I later tried 1/3 glucose syrup and 2/3 water, 12.5 grams total, with 25 tablets (3.75 grams) in a 22mg test tube, which half the diameter of the small glass pictured below. The results were very similar. This was confectioner’s glucose syrup, from a supermarket, which is about 80% carbohydrates, mainly starch. The label states that sugar content was 28%. The Wikipedia page [WP] states that confectioner’s syrup typically contains 19% glucose and 14% maltose.
Both the glycerol + water and the glucose syrup + water suspensions taste to me like what I imagine would be the taste and sensory experience of drinking rather sweet, finely suspended, powdered chalk. There’s no weird taste, as is usually the case with antibiotics.
I think that if some food dye and/or fruit syrup was added, many children would regard it as yet another irky thing Doctor or Nurse has concocted to seem nice, but really isn’t.
If there is not enough calcifediol for 0.014 mg per kg for multiple patients, I suggest dividing it evenly between them all. Half this - 0.5 mg for 70 kg bodyweight, as used by Castillo et al. - would still be highly effective.
Here is a recipe for 100 tablets = 1 milligram of calcifediol, suitable for 70 kg bodyweight.
Unpack 100 tablets. These weigh 15 grams and occupy about 20 millilitres.
Mix 15 grams of glycerol or glucose (confectioner’s) syrup (12 mL) and 35 grams of water (35 mL). I did this separately and added it to tablets already in the glass, but it would be easier to mix the liquids in the glass and then add the tablets.
Wait a minute of two for the tablets to puff up and disintegrate, then stir thoroughly.
If this is left to stand for more than a few minutes, stir it again before giving it to the person to drink.
The result is about 50ml of liquid, weighing 65 grams and containing 1 milligram of calcifediol = 15.4 parts per million calcifediol by mass. The desired concentration of calcifediol AKA 25-hydroxyvitamin D in the bloodstream is 50 ng/mL, which is 0.05 parts per million by mass.
Perhaps this suspension would be useful for topical application, where localised 25-hydroxyvitamin D deficiency may be a problem for some reason, such as burns, infections or auto-immune rashes. As far as I know, there have been no measurements of the concentration of 25-hydroxyvitamin D inside immune cells, after diffusing from a 50 ng/mL level in the bloodstream - where ~85% of it is is tightly bound to the vitamin D binding protein [WP], 15% is less tightly to albumin proteins and only 0.03% is in the free state. If tissue levels of free 25-hydroxyvitamin D match the small, free, proportion of it in the bloodstream, then this is very low at 0.0003 * 50 ng/mL = 0.000015 parts per million. Even brief application of this suspension might significantly boost local tissue levels of 25-hydroxyvitamin D for some hours.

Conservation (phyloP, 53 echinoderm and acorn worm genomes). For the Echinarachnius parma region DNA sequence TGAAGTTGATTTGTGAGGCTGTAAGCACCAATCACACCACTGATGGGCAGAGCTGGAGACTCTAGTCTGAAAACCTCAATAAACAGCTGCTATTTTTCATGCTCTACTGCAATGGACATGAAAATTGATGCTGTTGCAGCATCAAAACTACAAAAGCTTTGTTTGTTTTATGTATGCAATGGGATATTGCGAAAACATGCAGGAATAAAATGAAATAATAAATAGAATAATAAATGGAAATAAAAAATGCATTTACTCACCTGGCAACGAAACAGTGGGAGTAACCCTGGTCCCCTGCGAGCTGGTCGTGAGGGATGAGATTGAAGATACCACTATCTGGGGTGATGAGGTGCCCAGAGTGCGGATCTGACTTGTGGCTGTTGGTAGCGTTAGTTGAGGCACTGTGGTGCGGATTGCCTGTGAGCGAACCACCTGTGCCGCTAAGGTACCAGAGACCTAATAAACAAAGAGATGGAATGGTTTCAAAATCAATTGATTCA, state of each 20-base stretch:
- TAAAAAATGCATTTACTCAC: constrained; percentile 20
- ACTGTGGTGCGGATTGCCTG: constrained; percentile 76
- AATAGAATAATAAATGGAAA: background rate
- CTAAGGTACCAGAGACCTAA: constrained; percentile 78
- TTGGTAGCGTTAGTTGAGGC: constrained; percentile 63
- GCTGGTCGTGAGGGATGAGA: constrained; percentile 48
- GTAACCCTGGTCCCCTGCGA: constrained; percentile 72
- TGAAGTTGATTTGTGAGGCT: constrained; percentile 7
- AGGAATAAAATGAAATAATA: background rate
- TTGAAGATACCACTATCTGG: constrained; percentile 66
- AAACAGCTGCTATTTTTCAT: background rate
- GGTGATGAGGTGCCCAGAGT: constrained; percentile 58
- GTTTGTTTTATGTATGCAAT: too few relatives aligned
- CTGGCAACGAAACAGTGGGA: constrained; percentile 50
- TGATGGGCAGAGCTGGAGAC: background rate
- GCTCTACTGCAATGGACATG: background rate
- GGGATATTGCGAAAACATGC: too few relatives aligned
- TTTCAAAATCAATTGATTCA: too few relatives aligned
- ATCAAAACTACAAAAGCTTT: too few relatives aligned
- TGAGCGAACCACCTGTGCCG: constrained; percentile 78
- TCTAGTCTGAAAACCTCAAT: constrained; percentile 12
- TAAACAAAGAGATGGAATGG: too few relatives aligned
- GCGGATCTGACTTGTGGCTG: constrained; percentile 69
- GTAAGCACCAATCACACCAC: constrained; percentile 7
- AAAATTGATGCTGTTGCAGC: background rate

I wouldn’t make any great claims about this suspension as a gastronomic experience, but it has the potential to save people in clinical emergencies from serious harm and death, while tasting better than the average antibiotic liquid concoction.
While glycerol is probably safe, I am inclined to prefer glucose syrup. I can buy 500 grams of it from the cooking section of a supermarket, with illustrations of toffees on the label, so I find it hard to imagine a 70 kg person being harmed by drinking 15 grams of it. Honey would be another alternative.
However, people with diabetes probably should not ingest anything containing these quantities of glycerol or starch-sugar syrup.
Glycerol is a widely used food additive. Athletes frequently ingest large amounts of glycerol per kg bodyweight, such as 1,200 mg / kg, in more dilute solutions, to improve their hydration prior to long periods of exertion. 15 grams of glycerol for 70 kg bodyweight is 214 mg / kg. A 2017 European Food Safety Authority committee report Re-evaluation of glycerol (E 422) as a food additive declined to set an acceptable daily intake. They noted that 125 to 333 mg / kg per hour was sufficient to reduce intra-cranial pressure in the treatment of glaucoma. They report that glycerol has very low toxicity. I think that glucose syrup simpler and safer. (Xanthan gum has no toxicity concerns and works even better.)